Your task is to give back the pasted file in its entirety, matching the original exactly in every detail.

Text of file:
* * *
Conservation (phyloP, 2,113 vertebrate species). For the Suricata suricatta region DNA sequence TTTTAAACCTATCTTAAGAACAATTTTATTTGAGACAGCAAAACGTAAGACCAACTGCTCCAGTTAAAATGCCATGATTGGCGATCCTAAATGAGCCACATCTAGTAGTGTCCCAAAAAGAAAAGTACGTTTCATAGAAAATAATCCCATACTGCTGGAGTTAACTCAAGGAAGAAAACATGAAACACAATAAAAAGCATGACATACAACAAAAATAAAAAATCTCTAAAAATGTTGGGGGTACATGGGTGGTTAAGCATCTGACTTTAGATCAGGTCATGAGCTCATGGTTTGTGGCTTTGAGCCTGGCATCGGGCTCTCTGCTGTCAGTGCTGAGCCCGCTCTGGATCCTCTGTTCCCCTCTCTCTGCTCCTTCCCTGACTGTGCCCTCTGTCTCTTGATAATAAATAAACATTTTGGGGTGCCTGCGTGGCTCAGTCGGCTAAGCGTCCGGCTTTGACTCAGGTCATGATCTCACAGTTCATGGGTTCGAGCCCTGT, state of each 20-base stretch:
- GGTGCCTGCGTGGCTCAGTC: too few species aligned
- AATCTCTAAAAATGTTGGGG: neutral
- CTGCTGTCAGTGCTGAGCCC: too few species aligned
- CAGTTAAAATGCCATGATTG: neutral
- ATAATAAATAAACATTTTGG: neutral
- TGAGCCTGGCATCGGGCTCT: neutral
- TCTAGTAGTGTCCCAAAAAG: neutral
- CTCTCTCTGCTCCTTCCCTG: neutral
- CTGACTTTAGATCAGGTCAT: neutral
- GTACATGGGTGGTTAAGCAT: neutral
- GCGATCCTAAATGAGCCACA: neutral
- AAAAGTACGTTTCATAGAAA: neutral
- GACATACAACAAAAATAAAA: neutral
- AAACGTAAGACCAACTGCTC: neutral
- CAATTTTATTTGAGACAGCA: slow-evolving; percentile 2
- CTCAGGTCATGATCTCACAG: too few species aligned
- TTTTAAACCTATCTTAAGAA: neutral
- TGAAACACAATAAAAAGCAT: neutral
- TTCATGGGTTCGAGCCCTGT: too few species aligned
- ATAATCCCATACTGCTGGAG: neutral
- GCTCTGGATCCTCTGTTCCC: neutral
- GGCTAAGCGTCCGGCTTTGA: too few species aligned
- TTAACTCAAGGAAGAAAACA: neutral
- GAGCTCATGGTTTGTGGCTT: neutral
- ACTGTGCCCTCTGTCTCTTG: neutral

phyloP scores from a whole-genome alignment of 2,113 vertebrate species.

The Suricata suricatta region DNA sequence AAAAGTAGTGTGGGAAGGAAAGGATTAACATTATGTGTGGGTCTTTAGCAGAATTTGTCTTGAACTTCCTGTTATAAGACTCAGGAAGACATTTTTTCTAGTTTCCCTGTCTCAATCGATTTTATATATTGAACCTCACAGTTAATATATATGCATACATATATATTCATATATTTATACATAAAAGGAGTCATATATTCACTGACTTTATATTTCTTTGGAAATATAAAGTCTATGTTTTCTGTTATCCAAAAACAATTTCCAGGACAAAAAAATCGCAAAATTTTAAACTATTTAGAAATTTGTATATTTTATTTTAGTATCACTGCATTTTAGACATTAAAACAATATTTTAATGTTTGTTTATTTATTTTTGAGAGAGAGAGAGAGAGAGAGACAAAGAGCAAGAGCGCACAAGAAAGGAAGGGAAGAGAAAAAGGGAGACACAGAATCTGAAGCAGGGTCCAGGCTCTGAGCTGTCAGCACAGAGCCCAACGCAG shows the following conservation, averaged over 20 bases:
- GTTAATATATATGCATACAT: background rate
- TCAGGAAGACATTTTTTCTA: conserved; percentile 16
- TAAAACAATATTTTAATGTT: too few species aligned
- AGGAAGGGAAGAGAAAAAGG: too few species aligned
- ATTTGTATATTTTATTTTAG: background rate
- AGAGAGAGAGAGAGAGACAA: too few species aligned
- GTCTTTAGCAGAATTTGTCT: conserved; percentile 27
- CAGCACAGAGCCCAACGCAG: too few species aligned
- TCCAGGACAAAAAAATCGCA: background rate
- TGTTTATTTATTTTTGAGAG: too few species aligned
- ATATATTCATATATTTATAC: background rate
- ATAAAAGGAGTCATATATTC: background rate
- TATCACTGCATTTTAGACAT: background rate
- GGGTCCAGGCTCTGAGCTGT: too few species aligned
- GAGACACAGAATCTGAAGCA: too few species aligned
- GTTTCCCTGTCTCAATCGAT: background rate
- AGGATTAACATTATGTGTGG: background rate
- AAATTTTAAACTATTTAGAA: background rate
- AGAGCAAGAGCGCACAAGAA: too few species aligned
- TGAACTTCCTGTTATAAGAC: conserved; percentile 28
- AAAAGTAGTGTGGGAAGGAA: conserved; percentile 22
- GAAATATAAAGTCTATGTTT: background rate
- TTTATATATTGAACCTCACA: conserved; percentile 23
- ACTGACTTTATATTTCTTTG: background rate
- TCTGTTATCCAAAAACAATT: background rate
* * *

Conservation (phyloP, 2,113 vertebrate species). For the Suricata suricatta region DNA sequence TTTTAAACCTATCTTAAGAACAATTTTATTTGAGACAGCAAAACGTAAGACCAACTGCTCCAGTTAAAATGCCATGATTGGCGATCCTAAATGAGCCACATCTAGTAGTGTCCCAAAAAGAAAAGTACGTTTCATAGAAAATAATCCCATACTGCTGGAGTTAACTCAAGGAAGAAAACATGAAACACAATAAAAAGCATGACATACAACAAAAATAAAAAATCTCTAAAAATGTTGGGGGTACATGGGTGGTTAAGCATCTGACTTTAGATCAGGTCATGAGCTCATGGTTTGTGGCTTTGAGCCTGGCATCGGGCTCTCTGCTGTCAGTGCTGAGCCCGCTCTGGATCCTCTGTTCCCCTCTCTCTGCTCCTTCCCTGACTGTGCCCTCTGTCTCTTGATAATAAATAAACATTTTGGGGTGCCTGCGTGGCTCAGTCGGCTAAGCGTCCGGCTTTGACTCAGGTCATGATCTCACAGTTCATGGGTTCGAGCCCTGT, state of each 20-base stretch:
- GGTGCCTGCGTGGCTCAGTC: too few species aligned
- AATCTCTAAAAATGTTGGGG: neutral
- CTGCTGTCAGTGCTGAGCCC: too few species aligned
- CAGTTAAAATGCCATGATTG: neutral
- ATAATAAATAAACATTTTGG: neutral
- TGAGCCTGGCATCGGGCTCT: neutral
- TCTAGTAGTGTCCCAAAAAG: neutral
- CTCTCTCTGCTCCTTCCCTG: neutral
- CTGACTTTAGATCAGGTCAT: neutral
- GTACATGGGTGGTTAAGCAT: neutral
- GCGATCCTAAATGAGCCACA: neutral
- AAAAGTACGTTTCATAGAAA: neutral
- GACATACAACAAAAATAAAA: neutral
- AAACGTAAGACCAACTGCTC: neutral
- CAATTTTATTTGAGACAGCA: slow-evolving; percentile 2
- CTCAGGTCATGATCTCACAG: too few species aligned
- TTTTAAACCTATCTTAAGAA: neutral
- TGAAACACAATAAAAAGCAT: neutral
- TTCATGGGTTCGAGCCCTGT: too few species aligned
- ATAATCCCATACTGCTGGAG: neutral
- GCTCTGGATCCTCTGTTCCC: neutral
- GGCTAAGCGTCCGGCTTTGA: too few species aligned
- TTAACTCAAGGAAGAAAACA: neutral
- GAGCTCATGGTTTGTGGCTT: neutral
- ACTGTGCCCTCTGTCTCTTG: neutral

phyloP scores from a whole-genome alignment of 2,113 vertebrate species.

The Suricata suricatta region DNA sequence AAAAGTAGTGTGGGAAGGAAAGGATTAACATTATGTGTGGGTCTTTAGCAGAATTTGTCTTGAACTTCCTGTTATAAGACTCAGGAAGACATTTTTTCTAGTTTCCCTGTCTCAATCGATTTTATATATTGAACCTCACAGTTAATATATATGCATACATATATATTCATATATTTATACATAAAAGGAGTCATATATTCACTGACTTTATATTTCTTTGGAAATATAAAGTCTATGTTTTCTGTTATCCAAAAACAATTTCCAGGACAAAAAAATCGCAAAATTTTAAACTATTTAGAAATTTGTATATTTTATTTTAGTATCACTGCATTTTAGACATTAAAACAATATTTTAATGTTTGTTTATTTATTTTTGAGAGAGAGAGAGAGAGAGAGACAAAGAGCAAGAGCGCACAAGAAAGGAAGGGAAGAGAAAAAGGGAGACACAGAATCTGAAGCAGGGTCCAGGCTCTGAGCTGTCAGCACAGAGCCCAACGCAG shows the following conservation, averaged over 20 bases:
- GTTAATATATATGCATACAT: background rate
- TCAGGAAGACATTTTTTCTA: conserved; percentile 16
- TAAAACAATATTTTAATGTT: too few species aligned
- AGGAAGGGAAGAGAAAAAGG: too few species aligned
- ATTTGTATATTTTATTTTAG: background rate
- AGAGAGAGAGAGAGAGACAA: too few species aligned
- GTCTTTAGCAGAATTTGTCT: conserved; percentile 27
- CAGCACAGAGCCCAACGCAG: too few species aligned
- TCCAGGACAAAAAAATCGCA: background rate
- TGTTTATTTATTTTTGAGAG: too few species aligned
- ATATATTCATATATTTATAC: background rate
- ATAAAAGGAGTCATATATTC: background rate
- TATCACTGCATTTTAGACAT: background rate
- GGGTCCAGGCTCTGAGCTGT: too few species aligned
- GAGACACAGAATCTGAAGCA: too few species aligned
- GTTTCCCTGTCTCAATCGAT: background rate
- AGGATTAACATTATGTGTGG: background rate
- AAATTTTAAACTATTTAGAA: background rate
- AGAGCAAGAGCGCACAAGAA: too few species aligned
- TGAACTTCCTGTTATAAGAC: conserved; percentile 28
- AAAAGTAGTGTGGGAAGGAA: conserved; percentile 22
- GAAATATAAAGTCTATGTTT: background rate
- TTTATATATTGAACCTCACA: conserved; percentile 23
- ACTGACTTTATATTTCTTTG: background rate
- TCTGTTATCCAAAAACAATT: background rate